Just like a regular AA or AAA battery, a car battery has a positive and a negative post. These two posts are typically on either the top of the battery or the side of the battery. Each terminal has a bolt that must be loosened for the clamps to come off. It is advised to start with the negative (-) terminal first. The negative side is typically black and the positive red. Loosen the nut from the bolt in a counterclockwise direction while holding the head of the bolt with the pliers if necessary. It is important to avoid touching both terminals at the same time, especially with one of the metal tools, as this can cause electrocution. The best practice, especially when removing the terminal clamps, is to keep tools and nuts/bolts in a tray on the ground. Next, move the negative clamp off to the side, and proceed to do the same for the positive side. While you are removing the positive side, make sure that the tool doesn’t touch any sort of metal on the car, as this could cause the current to travel through you. Once the positive terminal is loosened, it can be removed, just like the negative terminal.

#4 Remove the Plate/Holding System

Most vehicles have a plate or bar that is used to hold the battery in place. This must be loosened and removed. If you are lucky, the var or plate goes over the battery will have the same size nut or bolt as the terminals and can be easily loosened with a wrench and removed. If you’re even luckier, it will be held on with a wingnut you can unscrew by hand. However, some vehicles place the bolt for the holding system on the underside of the battery harness. If this is the case, you are going to need a skinny and long socket extender. Once the bolt is loosened enough, the plate can be moved out of the way.

#5 Remove the Battery

Once the plate has been removed, the battery should be able to be pulled out. Keep in mind that the battery is relatively heavy could be leaking fluid. Battery fluid is very corrosive and can destroy clothing and burn your skin. Be sure you’re wearing your protective gloves and glasses. Once the battery has been removed, it is a good idea to clean off any remaining residue and grime with the baking soda mixture. After you have finished cleaning, it is imperative to let everything dry out before installing the new battery, as water and electricity do not mix well.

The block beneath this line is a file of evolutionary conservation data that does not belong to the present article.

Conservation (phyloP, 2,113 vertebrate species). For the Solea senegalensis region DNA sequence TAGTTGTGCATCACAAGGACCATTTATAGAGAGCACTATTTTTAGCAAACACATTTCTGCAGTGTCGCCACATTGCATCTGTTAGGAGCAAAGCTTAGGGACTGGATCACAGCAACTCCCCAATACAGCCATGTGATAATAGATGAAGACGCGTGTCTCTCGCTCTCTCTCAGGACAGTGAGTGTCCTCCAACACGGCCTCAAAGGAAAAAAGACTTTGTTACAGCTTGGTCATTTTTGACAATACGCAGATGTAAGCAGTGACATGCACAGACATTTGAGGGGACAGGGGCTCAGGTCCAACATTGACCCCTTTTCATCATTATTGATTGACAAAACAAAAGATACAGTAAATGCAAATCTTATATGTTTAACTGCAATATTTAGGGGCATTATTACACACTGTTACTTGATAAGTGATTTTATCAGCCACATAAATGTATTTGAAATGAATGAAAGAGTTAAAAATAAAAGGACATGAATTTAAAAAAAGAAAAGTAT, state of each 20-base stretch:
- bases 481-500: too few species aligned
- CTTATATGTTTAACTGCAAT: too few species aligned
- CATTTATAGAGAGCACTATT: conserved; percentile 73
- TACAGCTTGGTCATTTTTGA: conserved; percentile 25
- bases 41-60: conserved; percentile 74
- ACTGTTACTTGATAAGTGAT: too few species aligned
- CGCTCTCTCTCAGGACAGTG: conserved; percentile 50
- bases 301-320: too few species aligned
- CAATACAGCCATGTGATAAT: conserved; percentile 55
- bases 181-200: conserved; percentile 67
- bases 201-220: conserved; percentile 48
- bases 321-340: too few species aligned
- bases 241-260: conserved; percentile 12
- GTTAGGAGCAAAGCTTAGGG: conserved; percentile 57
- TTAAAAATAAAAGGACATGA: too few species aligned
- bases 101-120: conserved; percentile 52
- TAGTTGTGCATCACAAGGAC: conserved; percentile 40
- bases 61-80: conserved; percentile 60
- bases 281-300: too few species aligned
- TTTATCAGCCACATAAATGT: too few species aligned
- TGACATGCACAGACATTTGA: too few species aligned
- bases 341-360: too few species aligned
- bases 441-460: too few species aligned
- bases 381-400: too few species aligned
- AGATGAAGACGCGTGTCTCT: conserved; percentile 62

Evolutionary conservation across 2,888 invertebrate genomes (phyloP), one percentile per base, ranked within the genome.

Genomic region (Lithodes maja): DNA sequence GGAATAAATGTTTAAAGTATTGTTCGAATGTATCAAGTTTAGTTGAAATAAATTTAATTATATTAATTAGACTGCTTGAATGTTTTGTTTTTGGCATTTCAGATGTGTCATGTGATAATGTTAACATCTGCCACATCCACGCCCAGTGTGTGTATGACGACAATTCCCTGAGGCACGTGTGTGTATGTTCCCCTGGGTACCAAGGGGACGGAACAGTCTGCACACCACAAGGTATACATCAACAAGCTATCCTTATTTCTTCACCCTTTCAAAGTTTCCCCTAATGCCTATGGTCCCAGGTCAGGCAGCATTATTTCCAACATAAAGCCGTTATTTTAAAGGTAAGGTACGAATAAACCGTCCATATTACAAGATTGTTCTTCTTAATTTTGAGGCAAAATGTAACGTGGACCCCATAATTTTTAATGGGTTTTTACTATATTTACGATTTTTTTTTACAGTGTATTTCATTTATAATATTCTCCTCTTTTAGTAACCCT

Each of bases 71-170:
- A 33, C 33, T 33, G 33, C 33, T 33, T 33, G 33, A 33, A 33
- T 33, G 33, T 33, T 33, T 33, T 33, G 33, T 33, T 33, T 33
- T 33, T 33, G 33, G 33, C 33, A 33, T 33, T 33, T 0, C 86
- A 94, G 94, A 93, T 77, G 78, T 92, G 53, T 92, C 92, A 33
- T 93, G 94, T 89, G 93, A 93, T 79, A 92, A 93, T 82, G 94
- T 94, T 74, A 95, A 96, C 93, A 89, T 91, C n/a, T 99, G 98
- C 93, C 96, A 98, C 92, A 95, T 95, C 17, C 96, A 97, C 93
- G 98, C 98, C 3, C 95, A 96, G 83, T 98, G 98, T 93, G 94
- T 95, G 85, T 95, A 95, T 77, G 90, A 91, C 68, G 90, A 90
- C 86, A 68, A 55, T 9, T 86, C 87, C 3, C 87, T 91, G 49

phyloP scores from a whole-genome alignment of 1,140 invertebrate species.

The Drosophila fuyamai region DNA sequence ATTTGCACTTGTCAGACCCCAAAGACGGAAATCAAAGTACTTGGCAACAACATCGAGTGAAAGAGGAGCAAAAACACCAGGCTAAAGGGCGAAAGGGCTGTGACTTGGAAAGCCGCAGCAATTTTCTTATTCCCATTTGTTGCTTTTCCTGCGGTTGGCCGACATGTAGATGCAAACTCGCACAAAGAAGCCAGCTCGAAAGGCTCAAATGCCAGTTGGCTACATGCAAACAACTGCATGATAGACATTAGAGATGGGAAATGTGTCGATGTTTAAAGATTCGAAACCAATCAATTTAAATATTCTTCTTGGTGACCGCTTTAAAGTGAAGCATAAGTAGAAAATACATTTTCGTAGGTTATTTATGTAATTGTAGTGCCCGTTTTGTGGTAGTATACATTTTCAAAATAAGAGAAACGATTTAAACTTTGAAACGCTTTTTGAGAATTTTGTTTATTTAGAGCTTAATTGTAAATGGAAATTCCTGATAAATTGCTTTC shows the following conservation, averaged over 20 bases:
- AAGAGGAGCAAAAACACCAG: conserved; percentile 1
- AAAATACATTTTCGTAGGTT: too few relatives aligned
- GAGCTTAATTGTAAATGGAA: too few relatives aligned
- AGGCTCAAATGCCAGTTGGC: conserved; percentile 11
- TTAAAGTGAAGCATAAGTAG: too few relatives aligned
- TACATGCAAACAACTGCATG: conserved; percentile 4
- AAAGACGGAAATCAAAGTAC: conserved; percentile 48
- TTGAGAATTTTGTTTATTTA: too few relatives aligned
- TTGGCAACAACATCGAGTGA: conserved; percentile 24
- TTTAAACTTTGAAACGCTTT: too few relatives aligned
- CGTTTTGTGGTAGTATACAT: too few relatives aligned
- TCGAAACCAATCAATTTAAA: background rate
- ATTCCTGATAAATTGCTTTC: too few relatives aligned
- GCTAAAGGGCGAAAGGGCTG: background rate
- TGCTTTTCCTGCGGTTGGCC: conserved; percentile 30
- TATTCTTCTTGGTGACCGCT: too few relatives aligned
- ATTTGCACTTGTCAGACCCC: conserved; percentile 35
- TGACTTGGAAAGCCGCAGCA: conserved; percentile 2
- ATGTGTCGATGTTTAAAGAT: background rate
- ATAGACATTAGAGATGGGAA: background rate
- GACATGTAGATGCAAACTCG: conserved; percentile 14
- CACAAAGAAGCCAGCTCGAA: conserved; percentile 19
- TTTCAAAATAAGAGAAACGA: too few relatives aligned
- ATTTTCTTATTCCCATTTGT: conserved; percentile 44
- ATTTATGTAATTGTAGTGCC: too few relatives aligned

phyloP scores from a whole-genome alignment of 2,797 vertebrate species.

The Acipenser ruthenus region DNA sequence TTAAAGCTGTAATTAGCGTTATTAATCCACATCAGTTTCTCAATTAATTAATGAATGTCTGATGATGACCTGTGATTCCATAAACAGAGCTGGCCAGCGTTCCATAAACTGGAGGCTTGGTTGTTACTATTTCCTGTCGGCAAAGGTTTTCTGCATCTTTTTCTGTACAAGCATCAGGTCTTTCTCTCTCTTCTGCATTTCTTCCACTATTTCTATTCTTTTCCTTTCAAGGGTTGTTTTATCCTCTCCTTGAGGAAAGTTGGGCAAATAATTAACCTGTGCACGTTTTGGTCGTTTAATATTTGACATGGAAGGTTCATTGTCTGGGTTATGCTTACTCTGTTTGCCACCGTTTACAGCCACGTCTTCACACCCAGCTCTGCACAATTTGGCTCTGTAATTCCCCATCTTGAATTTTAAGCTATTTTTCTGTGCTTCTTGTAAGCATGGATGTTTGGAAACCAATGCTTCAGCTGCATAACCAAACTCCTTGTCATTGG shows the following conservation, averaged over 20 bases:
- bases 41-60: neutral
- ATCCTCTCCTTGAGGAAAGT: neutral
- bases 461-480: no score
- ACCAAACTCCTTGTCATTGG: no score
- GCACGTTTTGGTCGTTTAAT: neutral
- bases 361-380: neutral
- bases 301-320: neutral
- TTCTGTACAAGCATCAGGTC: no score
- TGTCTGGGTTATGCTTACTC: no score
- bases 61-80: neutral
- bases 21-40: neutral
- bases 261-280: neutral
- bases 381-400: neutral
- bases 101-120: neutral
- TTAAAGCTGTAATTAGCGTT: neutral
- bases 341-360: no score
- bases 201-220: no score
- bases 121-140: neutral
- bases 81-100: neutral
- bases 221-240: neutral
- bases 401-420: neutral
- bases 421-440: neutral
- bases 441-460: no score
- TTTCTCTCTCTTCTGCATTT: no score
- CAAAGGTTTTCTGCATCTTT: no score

#6 Place the New Battery

After searching 'How to change a battery in a car', a man is finishing the final step of putting the new battery in the car.

With the terminals nice and clean, you can go ahead and place the new battery in. Be sure to match up the positive and the negative sides, which are color-coded red and black, respectively. Wiggle it around a little bit to ensure that it is centered, and then replace the bar or plate. If it goes over the top, swing the center bar around, then secure the loose screw. As a final test, give it a few good wiggles to see if it moves at all and tighten it more if it does.

#7 Reattach the Terminals

Once the battery is tightly secured, the terminals can be placed back on. Most new batteries will have small colored plastic caps over the posts. You must remove these before attaching the terminals. It is also advised to apply a little bit of anti-corrosive spray to the battery posts, as this will help protect against future corrosion. Next, reattach the terminals one at a time, starting with the positive (+) terminal first. Once the positive terminal is securely attached, the negative (-) terminal can be replaced. Make sure you did not leave any tools in your work area before you close the hood.

#8 Start the Ignition

The easy part is here because it’s time to start up your engine. Your clock and radio settings may need to be reset, or a password entered. If the vehicle still does not start, there are other potential causes that can be checked out. One final step is to dispose of the battery properly. The store you purchased the battery from may take in the old one, or certain service stations will dispose of it for a fee. That’s all there is to it. Now you can change your car’s battery from home and avoid another trip to the mechanic.